One of the most challenging aspects of the probate process involves the responsibilities that every executor faces when the maker of a will passes away. Often times, people give little thought to those duties when they’re making out wills or developing estate planning strategies. Unfortunately, that can leave an executor in the position of trying to make sense of complex will provisions, organizing disorderly records, and dealing with creditors that are sometimes difficult to identify. All of that can be avoided if you properly consider those executor duties as you make out your estate plan.
Consider it a Partnership
When you make out a will and choose an executor, you are doing more than just selecting somebody to deal with your estate when you die. You are entrusting someone with the responsibility of ensuring that your entire estate is closed in a respectful and efficient manner. Unless you’re selecting a professional attorney or other probate expert, there’s a good chance that you’re also entrusting all of that to a person with little or no experience in dealing with the probate process. That can make his or her job a stressful experience, as there are certain aspects of estate settlement that can require legal and financial knowledge or professional assistance.
When you’re creating your estate plan, it’s always important to take that into consideration. Since one of the goals of estate planning is to ensure that you’re not leaving a mess behind for your heirs, it’s only right and proper to offer that same level of consideration to the person you name as your executor. Of course, that means that you have to understand what those executor duties will be, and then try to avoid making those responsibilities any more difficult than necessary. Try to think of your executor as your partner in the settlement of your affairs.
Understand the Duties
You should be at least somewhat familiar with the various duties your executor has to fulfill. That will enable you to try to simplify things so that he or she can more efficiently close out your estate when you die. Here is a look at some of those duties, and how you can avoid making them more complicated than they need to be:
- Your executor will have to present your will to the court and request formal recognition as the personal representative for your estate. Obviously, the court fillings will be something that you won’t be around to assist with when you die, but you can still help by making sure that your executor doesn’t have to spend time trying to track down your will. This is especially true when people have multiple wills they’ve written over the course of their lives, as opposed to one will with codicils to alter certain provisions as needed.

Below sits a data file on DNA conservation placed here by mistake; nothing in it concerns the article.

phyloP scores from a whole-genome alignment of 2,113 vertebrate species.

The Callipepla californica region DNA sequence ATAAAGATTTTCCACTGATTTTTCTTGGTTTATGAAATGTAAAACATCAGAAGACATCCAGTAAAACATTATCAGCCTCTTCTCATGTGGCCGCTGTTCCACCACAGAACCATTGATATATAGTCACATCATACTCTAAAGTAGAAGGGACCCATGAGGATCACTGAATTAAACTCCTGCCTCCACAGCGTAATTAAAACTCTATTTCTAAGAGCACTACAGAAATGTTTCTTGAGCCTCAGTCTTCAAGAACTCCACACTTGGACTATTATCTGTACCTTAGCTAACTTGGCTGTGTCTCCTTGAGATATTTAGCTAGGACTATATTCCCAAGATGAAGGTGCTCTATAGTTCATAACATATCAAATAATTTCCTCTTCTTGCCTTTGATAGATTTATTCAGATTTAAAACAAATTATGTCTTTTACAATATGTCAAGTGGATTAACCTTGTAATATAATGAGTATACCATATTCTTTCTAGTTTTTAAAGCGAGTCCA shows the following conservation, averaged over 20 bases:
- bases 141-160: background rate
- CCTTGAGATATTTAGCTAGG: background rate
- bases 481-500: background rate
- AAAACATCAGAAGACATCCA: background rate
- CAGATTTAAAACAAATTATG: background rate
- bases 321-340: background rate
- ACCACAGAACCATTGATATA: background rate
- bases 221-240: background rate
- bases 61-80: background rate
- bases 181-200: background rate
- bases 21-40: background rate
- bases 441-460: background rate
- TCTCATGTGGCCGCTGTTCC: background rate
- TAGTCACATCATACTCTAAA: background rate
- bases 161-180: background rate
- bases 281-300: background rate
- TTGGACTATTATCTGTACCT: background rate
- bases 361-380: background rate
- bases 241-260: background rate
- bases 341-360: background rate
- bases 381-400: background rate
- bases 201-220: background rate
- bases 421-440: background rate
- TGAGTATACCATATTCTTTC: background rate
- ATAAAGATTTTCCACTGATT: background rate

If someone suggests that you store your will in a bank safety deposit box, ignore that advice. Your executor will need to be recognized by the court before he or she can gain access to your bank accounts and safety deposit, and that can’t happen until the court receives the will! Instead, keep your Last Will and Testament in a safe place that is accessible after death. That could be with your other important papers at home, or you might just have your attorney keep it for you until you die. But wherever you store it, make sure that your executor knows where to find it.
- The executor will need to identify, gather, and secure your assets. This is a process that you can help to simplify by maintaining records in an orderly manner, or simply by maintaining a list of your assets.
- He or she will need to notify creditors – both known and unknown – so that any outstanding debts can be paid. Again, a good portion of this duty can be easily dealt with if your own records are up to date. Even if you don’t bother to organize bills, loan information, and other creditor details, your executor will have an easier time identifying those creditors if you at least keep the records in a central location.
- Taxes will need to be calculated and paid. Financial records should be organized as well, including tax records. And remember, if you’re concerned that your estate may be subject to the estate tax, now is the time to address that issue. There is little that your executor will be able to do to protect your estate from those taxes once you’re gone.
- The remaining assets will need to be distributed to your heirs. This is where your estate planning can really make a difference. The provisions of your will need to be clear, with detailed listings of heirs and their given inheritances. With sound planning, you can help your executor avoid the complications that ensue when wills are contested.
There are other duties, of course. Executors have to inventory assets and make them available to the right parties. They are also charged with a fiduciary duty to the estate, which means that they must preserve the value of the estate assets wherever possible, prudently invest assets when needed, and remain transparent in their activities. At the end of the process, they must also provide a formal accounting of their activities throughout the probate process and request that the court close the estate. Naturally, you won’t be there to assist with any of those duties – but your thoughtful and careful estate planning efforts can help to simplify the rest of the process.
Get Help Now!
The attorneys at the Fouts Law Group, LLC can help you to ensure that your estate planning efforts properly consider the executor duties your personal representative will face. We can assist you with the creation of an organized estate plan that meets your needs without creating added complications for your named executor. To find out how our estate planning and probate experts can help you with your end-of-life needs, visit us at our website today or call (678) 242-8344.
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